Documentary on U.S. nuns chronicles transformation into world citizens
Mary Fishman has spent the last eight years working on the documentary film “Band of Sisters” about American women religious after the Second Vatican Council — a project that eventually inspired her to become an associate member of the Sisters of Mercy. But did she ever consider becoming a nun?
“Not at all,” the Chicago-based producer and director said with a bit of a nervous laugh. “It wouldn’t have worked, because I don’t get up early enough.”
Yet Fishman had to get up at 2:30 in the morning to follow two Chicago sisters who work with immigrant detainees and deportees in Chicago and whose story anchors the 88-minute film. “Band of Sisters” premiered Sept. 14 at the Gene Siskel Film Center in Chicago.
Both nuns — Mercy Srs. Pat Murphy and JoAnn Persch — were on hand at the sold-out premiere and joined Fishman for an audience Q-and-A after the screening. Murphy used the platform to urge the audience to “do something” about the dangerous environment into which the United States returns deportees in Mexico. “We are sending men and women back into a war zone,” she said.
The stories and opinions of some two dozen women religious — and one who left religious life — are featured in the film, but Murphy and Persch’s tale is woven throughout. They are shown praying the rosary outside a detention center, working with interfaith groups, lobbying for passage of a law that would allow detainees to meet with spiritual advisers, and getting a little goofy after a long day of ministry.
“I had this rule that I didn’t want to go with the really famous sisters, like Joan Chittister or Helen Prejean,” Fishman said. “I love them, but I felt it would be better to show people who aren’t so well-known but who have very much been leaders of the movement for the last 50 years.”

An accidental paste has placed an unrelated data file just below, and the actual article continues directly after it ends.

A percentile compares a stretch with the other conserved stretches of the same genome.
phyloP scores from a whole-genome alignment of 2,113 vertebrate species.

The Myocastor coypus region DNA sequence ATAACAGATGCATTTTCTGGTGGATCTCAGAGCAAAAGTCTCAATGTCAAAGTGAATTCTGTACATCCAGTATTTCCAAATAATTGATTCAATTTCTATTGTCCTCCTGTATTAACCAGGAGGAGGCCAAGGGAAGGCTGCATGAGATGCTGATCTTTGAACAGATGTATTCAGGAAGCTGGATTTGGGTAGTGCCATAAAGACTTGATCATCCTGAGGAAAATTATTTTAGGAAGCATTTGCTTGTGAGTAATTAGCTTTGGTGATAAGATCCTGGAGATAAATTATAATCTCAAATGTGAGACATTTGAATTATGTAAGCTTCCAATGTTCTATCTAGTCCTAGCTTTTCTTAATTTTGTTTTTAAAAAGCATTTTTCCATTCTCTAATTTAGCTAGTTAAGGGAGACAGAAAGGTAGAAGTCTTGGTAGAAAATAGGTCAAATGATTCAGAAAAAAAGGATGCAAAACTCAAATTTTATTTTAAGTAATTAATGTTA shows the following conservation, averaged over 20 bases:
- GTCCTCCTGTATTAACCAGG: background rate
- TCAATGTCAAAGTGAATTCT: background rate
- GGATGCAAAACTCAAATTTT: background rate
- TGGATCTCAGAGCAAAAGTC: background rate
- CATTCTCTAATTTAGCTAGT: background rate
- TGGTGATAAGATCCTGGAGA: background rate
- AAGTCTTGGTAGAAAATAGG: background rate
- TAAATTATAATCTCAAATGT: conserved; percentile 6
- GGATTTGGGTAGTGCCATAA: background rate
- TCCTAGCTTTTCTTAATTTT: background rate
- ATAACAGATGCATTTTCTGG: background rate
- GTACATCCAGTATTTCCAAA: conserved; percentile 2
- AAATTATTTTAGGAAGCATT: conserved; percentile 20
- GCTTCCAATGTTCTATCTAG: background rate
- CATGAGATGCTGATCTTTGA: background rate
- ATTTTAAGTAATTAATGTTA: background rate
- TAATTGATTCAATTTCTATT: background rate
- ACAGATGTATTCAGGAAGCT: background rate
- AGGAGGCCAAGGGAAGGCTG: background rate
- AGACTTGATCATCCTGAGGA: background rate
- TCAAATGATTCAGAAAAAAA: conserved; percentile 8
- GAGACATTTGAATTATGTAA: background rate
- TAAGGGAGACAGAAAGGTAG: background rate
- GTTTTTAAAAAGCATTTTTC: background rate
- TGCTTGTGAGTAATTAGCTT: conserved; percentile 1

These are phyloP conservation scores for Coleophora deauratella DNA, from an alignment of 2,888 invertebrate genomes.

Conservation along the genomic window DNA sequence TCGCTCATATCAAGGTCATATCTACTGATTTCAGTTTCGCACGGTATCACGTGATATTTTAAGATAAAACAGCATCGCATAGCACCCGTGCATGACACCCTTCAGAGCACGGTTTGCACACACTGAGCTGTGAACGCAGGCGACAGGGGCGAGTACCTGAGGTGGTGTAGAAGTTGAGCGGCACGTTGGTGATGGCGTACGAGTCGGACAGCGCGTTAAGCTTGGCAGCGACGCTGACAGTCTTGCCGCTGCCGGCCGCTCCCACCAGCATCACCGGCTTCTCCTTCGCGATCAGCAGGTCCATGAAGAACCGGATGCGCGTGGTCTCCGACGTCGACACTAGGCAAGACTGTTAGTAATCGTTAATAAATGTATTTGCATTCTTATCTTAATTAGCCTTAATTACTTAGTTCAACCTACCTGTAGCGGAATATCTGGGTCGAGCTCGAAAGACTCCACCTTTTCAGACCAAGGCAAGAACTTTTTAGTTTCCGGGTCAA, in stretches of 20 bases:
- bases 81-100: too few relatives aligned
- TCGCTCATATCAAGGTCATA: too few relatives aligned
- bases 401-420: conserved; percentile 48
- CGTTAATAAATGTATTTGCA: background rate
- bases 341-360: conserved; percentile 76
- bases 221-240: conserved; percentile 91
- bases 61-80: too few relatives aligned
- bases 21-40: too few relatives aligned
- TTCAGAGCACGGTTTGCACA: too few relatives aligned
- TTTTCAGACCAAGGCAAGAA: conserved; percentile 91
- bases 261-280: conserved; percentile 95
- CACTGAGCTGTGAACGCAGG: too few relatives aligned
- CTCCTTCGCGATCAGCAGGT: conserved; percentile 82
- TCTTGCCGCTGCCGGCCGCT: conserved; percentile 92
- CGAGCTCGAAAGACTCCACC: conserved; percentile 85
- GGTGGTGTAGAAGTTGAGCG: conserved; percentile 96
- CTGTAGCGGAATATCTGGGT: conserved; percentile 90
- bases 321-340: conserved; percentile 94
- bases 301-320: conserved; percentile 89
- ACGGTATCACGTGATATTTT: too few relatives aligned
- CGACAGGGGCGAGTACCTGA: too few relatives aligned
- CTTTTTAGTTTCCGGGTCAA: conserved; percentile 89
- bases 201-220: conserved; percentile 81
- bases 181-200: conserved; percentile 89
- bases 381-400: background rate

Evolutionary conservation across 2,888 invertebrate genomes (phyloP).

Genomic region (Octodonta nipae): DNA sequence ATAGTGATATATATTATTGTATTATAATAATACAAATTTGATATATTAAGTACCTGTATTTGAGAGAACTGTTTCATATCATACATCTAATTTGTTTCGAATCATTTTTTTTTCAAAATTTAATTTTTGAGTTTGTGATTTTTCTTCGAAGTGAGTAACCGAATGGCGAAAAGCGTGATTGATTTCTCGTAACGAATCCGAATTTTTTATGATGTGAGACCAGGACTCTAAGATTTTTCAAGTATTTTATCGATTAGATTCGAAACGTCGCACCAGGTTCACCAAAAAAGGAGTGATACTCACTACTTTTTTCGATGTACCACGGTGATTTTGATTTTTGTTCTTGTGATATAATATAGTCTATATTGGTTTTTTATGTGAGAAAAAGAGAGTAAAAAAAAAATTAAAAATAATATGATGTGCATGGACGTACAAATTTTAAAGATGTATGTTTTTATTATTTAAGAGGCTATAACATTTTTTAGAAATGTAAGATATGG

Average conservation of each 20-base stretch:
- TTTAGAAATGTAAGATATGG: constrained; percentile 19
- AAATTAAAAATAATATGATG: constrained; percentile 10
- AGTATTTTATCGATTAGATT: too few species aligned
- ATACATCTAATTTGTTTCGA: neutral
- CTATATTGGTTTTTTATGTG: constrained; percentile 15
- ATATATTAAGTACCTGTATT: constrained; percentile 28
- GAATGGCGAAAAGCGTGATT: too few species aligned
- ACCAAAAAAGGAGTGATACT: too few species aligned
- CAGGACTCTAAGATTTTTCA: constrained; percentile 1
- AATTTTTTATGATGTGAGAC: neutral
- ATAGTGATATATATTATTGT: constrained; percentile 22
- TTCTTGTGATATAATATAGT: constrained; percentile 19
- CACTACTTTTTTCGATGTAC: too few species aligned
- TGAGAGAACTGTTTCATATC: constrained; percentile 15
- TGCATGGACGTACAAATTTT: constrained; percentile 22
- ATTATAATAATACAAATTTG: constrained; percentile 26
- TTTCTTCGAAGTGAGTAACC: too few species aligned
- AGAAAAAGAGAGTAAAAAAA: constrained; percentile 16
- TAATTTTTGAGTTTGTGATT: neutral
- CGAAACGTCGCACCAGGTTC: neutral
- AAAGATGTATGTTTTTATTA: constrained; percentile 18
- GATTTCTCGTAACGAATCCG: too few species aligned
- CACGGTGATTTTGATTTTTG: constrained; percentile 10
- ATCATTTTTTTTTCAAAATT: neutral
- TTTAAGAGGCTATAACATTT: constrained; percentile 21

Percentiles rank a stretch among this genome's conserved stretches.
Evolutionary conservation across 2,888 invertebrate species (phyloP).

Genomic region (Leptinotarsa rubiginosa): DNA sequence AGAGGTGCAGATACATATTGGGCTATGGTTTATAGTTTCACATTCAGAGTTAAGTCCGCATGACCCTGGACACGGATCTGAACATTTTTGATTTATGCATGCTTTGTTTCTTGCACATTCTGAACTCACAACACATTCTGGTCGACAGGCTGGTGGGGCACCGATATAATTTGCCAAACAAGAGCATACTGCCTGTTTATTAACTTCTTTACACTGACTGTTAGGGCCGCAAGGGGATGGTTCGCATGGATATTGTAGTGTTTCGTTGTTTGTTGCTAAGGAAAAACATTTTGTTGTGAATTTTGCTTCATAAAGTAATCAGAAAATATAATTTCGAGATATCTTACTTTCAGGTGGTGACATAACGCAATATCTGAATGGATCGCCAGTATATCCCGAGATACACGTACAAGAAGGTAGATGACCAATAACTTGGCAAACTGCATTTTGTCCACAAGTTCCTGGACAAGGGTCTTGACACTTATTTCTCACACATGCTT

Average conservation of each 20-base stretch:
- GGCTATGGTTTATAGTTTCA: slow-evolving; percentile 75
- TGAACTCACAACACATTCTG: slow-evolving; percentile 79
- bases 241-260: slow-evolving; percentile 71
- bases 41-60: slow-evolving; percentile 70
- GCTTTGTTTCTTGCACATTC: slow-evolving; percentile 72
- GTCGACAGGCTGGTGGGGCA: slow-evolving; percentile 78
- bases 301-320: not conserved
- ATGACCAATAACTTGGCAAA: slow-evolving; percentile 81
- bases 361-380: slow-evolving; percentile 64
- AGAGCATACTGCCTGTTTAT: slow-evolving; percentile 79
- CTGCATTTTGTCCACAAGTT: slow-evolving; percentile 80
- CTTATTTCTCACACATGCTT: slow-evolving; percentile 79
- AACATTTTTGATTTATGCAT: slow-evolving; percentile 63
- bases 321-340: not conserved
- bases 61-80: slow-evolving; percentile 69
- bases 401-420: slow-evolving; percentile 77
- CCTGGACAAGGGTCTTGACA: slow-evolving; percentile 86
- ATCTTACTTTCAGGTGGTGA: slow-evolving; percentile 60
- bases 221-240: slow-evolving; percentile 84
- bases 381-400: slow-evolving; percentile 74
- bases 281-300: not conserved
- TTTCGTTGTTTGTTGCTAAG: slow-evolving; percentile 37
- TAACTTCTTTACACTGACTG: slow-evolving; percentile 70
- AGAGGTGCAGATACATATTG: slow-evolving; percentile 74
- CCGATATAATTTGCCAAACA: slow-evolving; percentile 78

She knew Persch and Murphy from the social justice committee of her South Side Chicago parish. Others she met through three years of research, attending conferences, and word of mouth. The former urban planner for the city of Chicago was originally inspired to focus on women religious in this, her first feature film, by the book Aging With Grace: What the Nun Study Teaches Us About Leading Longer, Healthier, and More Meaningful Lives by David Snowdon, who studied aging and Alzheimer’s in religious sisters.
“Band of Sisters” combines historical, pre-Vatican II footage with profiles of contemporary sisters recording podcasts, selling organic produce or doing acupuncture for low-income people. We see nuns in habit praying behind cloister walls, in skirts and sweaters marching for the Equal Rights Amendment and in sensible shoes protesting at the U.S. military’s School of the Americas. [More]